In the bleak Long Island backyard that serves as their coffee-klatch confessional, neighbors Lina and Jessie chat daily about the alternately hilarious and heart-wrenching emotional terrain of new motherhood. Baby-monitoring devices in hand, they sit with steaming mugs on a miniature plastic playset, grappling with the biological, social and economic upheavals that have suddenly overtaken their lives.
Molly Smith Metzler’s Cry It Out explodes the myths of maternal bliss. In Studio Theatre’s stirring new production of this wry and trenchant play, we see how nearly impossible it is for women to “have it all.” No one prepares us for the perilous straits we’ll need to navigate between work and childcare. Many of us never consider how our range of choice is sharply defined by class and money.
Jessie, a Columbia-trained lawyer, considers whether she wishes to return to her prestigious Manhattan firm after a nightmarish emergency C-section makes her daughter’s birth even more miraculous. No such options are available for Lina, who works a low-level job at a local hospital. She’ll need to return to duty ASAP.
Metzler writes from experience. The play recalls her own experience as a house-bound, isolated new mother in Port Washington, NY, a patchwork community of entrenched working class families, commuting Manhattan professionals, and wealthy occupants of fabulous mansions perched just overhead on a cliff, in Sands Point. The title is a reference to a controversial theory of sleep training for infants. Do we simply let them cry themselves to sleep, no matter how long it takes? Or do we gather the fussing little ones into comforting arms?
While Cry It Out is a clear-eyed look at maternal stresses in today’s America, it is also swift-moving and laugh-out-loud entertaining. Joanie Schultz has assembled a first-rate cast and directs them with assurance. Ranging from deadpan to devastating, Dina Thomas is spectacular as the wise-cracking Lina, an unsophisticated yet gutsy South Shore girl whose childcare options are limited to her boyfriend’s wine-addled mother.
Emjoy Gavino radiates enormous appeal as the decent and loving Jessie. She also conveys the immense naïvete of a woman who has lived in a privileged, erudite world. Some of her cultural touchpoints fly right over Lina’s head, and she seriously miscalculates the effect a gag gift will have on her new friend. Yet the genuine chemistry forged by Thomas and Gavino soars over the class divide and is a key component of this production’s success.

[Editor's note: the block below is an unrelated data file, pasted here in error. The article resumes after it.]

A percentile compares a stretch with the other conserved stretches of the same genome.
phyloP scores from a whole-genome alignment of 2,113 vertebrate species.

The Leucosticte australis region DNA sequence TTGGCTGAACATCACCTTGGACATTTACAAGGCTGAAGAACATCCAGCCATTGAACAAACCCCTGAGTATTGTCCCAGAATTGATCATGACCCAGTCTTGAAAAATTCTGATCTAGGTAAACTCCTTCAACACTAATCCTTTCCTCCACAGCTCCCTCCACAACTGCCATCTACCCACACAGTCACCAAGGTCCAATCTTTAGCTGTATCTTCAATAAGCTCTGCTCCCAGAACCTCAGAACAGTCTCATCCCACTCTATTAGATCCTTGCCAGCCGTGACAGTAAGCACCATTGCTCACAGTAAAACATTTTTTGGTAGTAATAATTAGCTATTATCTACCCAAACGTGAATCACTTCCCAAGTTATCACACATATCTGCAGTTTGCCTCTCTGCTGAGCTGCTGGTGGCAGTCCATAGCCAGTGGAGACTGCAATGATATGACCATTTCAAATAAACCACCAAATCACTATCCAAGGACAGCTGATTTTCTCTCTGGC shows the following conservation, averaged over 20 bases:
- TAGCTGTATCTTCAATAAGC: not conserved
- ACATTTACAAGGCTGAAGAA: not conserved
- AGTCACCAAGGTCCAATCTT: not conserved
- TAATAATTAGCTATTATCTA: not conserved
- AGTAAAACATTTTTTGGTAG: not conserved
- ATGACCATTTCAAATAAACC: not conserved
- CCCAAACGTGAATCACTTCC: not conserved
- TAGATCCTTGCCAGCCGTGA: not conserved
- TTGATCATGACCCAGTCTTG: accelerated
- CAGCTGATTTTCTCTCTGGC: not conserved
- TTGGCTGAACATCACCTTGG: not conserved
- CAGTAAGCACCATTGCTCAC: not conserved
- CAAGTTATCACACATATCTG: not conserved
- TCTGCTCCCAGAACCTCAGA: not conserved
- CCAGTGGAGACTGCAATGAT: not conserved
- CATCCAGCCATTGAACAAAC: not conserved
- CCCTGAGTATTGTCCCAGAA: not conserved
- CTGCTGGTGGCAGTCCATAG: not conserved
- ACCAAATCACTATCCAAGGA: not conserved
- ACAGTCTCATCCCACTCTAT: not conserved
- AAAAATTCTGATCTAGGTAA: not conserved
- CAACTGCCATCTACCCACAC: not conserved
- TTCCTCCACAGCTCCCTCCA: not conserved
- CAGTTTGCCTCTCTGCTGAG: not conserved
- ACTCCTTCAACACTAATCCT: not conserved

They are joined by two other excellent performers. Paolo Andino plays the wealthy entrepreneur Mitchell, who literally looks down on Jessie and Lina through his telescope perched high above in Sands Point. A father concerned by his wife Adrienne’s apparent lack of interest in their newborn, he makes an awkward plea to permit his wife entry into the young mothers’ daily meet-up. Tessa Klein as Adrienne, a successful jewelry designer, drips disdain. Angry and humiliated by her husband’s attempt to set up play dates for her with “normal” mothers, she lashes out with exquisite fury. But of course, Adrienne has an important backstory – one that makes us think twice about the sacrifices we still expect of women.
The economic disparities that lie at the heart of Metzler’s play are brilliantly aided by Chelsea Warren’s background set design. Wide horizontal bands of photos – Manhattan, Manhasset Bay, and the typical duplexes that line the Port Washington shore – literally call to mind the layers of society that the playwright explores. Lighting designer Heather Gilbert intensifies the layering at times with vivid streaks of color.
Costume designer Kathleen Geldard levels the playing field between Lina and Jessie – dressing them both in un-sexy new mom-wear – convenient for nursing and hiding ravished figures. By contrast, Adrienne seems to have come through her birthing ordeal unaffected. Trussed up in a severely belted trench coat and skin-tight leather pants, she is dressed for denial of her new status.
Funny and wise, ironic and illustrative, Studio Theatre’s production Cry It Out shines a light on the struggles experienced by mothers in our society. As we reflect a bit, more fundamental questions arise. Why is America, the wealthiest country on earth, so grossly negligent when it comes to granting adequate leave to parents of any class? Why do we have to make such appalling choices between working and nurturing? And why do we feel betrayal no matter what choice we make? Metzler provides important insights into these questions, and a terrific evening of theater.
Running Time: One hour and 35 minutes, with no intermission.